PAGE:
We moved into a 26-year-old home back in November.
The home is set on a quiet street. We're on a beautiful lot with woods and a ravine running through the backyard, and views of the lake across the street from the front.
My oldest daughter has the best room in the house.
It's a second-story bedroom with a flat roof balcony overlooking the lake.
When we moved in, we knew that one of the first spring projects we wanted to tackle was to have her balcony cleaned up and have the old wood replaced.
No problem. It should be a small job, I thought.
I just wanted to get it done quickly.
We called one of the most reputable roofing companies in the areas, and when they arrived, I expected them to move quickly. But before the started, they told us they'd be doing a full inspection of the boards, the wall, the roof, and that whole side of the house before getting to work.
I thought it was a bit overkill – we'd just bought the house and had it inspected then.
But my wife reminded me that it was our kids who'd be spending time on the balcony and to let the experts do their jobs.
And once again, to my dismay, she was right.
What we didn't expect to find was that the roof had been leaking water into the lower level interior walls for the past 25 years. Most of the wood was completely rotted out. You could peel away chunks of wood with your bare hands.
It was terrifying.
After a couple of days, and a few different work crews, both the wall and roof have been repaired.
We'll now have to do more exterior renos than we had anticipated, and we're bound to have many more surprises along the way.
But it reminds me of a lot of discussions I've had with various companies over the years. We're seeing even more of it now. Many companies are often too guilty of looking for a quick-fix or a quick solution instead of fixing the real problems.
We often think we need a small fix or a bit of a refresh.
Maybe for our house, nothing terrible would have happened right away. We could have gotten away with it. Any random contractor could have been hired to replace our wood balcony. We might have been okay for a couple of years and saved a bunch of money.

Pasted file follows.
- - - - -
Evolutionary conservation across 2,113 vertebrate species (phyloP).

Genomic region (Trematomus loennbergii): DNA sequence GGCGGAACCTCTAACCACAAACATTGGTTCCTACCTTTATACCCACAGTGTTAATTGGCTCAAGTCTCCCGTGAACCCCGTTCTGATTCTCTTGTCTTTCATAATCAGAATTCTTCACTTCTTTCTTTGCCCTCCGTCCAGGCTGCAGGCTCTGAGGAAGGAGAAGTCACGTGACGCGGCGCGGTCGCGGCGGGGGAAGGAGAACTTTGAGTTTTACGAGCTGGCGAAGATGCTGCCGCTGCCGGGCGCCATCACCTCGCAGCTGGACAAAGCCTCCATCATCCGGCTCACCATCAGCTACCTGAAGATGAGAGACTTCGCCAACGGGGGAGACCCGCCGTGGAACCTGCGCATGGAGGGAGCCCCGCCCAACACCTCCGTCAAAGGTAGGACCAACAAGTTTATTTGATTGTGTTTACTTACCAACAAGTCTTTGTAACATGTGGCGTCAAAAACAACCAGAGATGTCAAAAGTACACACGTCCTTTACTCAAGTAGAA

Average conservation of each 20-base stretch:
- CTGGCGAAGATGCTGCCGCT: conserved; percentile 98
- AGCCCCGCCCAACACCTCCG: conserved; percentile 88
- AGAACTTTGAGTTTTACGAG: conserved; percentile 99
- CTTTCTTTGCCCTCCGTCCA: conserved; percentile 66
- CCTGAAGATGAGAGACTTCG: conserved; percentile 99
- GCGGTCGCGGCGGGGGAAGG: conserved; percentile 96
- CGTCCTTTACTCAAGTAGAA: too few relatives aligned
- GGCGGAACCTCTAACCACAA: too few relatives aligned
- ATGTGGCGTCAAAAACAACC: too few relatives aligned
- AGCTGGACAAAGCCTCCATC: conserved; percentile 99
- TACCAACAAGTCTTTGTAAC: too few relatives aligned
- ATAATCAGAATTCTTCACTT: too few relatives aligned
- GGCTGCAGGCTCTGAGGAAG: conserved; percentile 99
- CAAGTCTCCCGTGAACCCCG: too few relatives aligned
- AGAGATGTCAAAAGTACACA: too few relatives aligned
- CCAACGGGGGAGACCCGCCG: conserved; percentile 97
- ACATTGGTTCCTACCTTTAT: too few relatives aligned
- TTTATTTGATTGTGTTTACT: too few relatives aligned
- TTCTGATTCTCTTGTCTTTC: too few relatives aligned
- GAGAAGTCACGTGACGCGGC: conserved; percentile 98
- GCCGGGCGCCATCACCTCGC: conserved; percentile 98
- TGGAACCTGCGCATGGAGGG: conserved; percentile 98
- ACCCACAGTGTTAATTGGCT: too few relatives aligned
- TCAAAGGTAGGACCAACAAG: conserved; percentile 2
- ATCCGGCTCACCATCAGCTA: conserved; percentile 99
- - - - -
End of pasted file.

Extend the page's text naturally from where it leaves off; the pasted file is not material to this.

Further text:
And that would have been fine until the whole thing collapsed with our daughter on it,
Companies are often looking for a quick fix.
The simple solution.
The silver bullet.
The cheaper option.
The thing that's instantly going to take away all our problems and challenges.
But a great doctor won't prescribe medication until he can diagnose the illness.
It shouldn't take forever to diagnose a situation, but prescribing without putting care and thought into the proposed solution is a recipe for disaster.
I see this occasionally with companies who reach out to me for help and then proceed to dictate to me exactly what they think I should be doing.
"Noah, we need help with our strategy!! So we need you to come in, conduct a 2-day strategy retreat, and use Bill's Generic's 18-point strategic model. We've included a schedule and an outline of topics to be covered in 20-minute increments. How much would you charge for that?"
There are lots of folks out there who might quote a price on that kind of assignment, but I never have, and never will.
In these cases, I'll often suggest to the client that they run the retreat without me, and get back in touch 6-12 months later when the critical issues still haven't been fixed.
And they almost always do.
Why did I assume the roofers should just take my word for it and replace the boards as I directed? I was as guilty as many of the companies I've mentioned above.
The key point is this:
No matter what you THINK is happening, what matters is what's happening in reality.
I THOUGHT my house was perfect, I THOUGHT we'd put in the work before buying, but the reality was that if I'd gone forward with those assumptions, my kids could have fallen off the new balcony, or right through the floor.
Thinking without testing is dangerous.
Instead of just fixing something on the surface, let's set up a call so I can look at your roof, your walls, and your business – you'll be glad you did.